Is your dog or cat wearing a collar and tags?
Research shows that 80 percent of pet owners believe it’s important that dogs and cats wear personal identification tags, but only one in three pet owners say their pets always wear them. The importance of pet tags was highlighted last week with news of Willow, the calico cat who turned up in Manhattan five years after she went missing from her Colorado home. She had been embedded with a microchip as a kitten, which carried information about her owners 1,800 miles away.
While the story had a happy ending, veterinarians say it’s also a cautionary tale about the importance of pet collars and tags.
“Willow’s story points out why microchipping is a good thing, but shouldn’t be the only thing you do,” said Dr. Emily Weiss, vice president of shelter research and development for the American Society for the Prevention of Cruelty to Animals. “Willow was lost for five years. If she had been wearing a simple collar and ID tag, she might have gotten home the same day.”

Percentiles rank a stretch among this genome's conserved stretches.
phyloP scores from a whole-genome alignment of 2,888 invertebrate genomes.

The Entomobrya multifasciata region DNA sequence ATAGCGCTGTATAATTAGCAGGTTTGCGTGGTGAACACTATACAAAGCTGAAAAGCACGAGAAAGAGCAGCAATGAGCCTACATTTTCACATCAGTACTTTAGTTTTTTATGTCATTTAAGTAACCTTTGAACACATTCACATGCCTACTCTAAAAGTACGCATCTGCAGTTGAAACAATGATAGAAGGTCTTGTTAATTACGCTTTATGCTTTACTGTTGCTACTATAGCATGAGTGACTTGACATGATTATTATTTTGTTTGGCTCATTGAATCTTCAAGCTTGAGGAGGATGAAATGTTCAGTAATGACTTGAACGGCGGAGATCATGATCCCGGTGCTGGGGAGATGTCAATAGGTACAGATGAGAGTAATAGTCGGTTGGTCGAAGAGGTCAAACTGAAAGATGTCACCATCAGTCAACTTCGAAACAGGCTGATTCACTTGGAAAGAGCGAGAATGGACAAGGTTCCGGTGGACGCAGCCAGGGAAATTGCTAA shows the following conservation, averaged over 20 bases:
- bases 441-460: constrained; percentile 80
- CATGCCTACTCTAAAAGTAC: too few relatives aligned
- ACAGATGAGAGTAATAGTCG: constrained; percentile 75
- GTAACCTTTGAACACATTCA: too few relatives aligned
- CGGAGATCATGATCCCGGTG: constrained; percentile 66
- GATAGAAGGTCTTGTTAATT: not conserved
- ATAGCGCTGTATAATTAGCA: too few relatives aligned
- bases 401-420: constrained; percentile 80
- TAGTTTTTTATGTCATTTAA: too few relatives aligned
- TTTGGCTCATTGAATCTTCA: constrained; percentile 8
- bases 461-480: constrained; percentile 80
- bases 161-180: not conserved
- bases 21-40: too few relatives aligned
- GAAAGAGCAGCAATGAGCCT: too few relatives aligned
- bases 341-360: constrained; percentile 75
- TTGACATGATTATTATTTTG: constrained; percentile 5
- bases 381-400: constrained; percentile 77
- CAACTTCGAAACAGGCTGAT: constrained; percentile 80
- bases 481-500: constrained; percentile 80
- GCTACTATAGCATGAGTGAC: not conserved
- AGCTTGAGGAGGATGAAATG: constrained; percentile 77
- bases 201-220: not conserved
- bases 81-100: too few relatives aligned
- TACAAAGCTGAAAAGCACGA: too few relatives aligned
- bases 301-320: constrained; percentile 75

To study whether the use of pet tags can be increased, Dr. Weiss and A.S.P.C.A. researchers in Oklahoma City conducted a study in which veterinarians and adoption centers placed collars and ID tags directly on cats and dogs. The group tracked 109 owners of dogs and cats who had been fitted with collars and tags during clinic visits or the adoption process.
Before the intervention, only 14 percent of the animals studied had been wearing an ID tag, but two months after visiting the vet or leaving the shelter, 84 percent of the animals were still wearing their tags, according to the research, published this month in the journal Preventive Veterinary Medicine.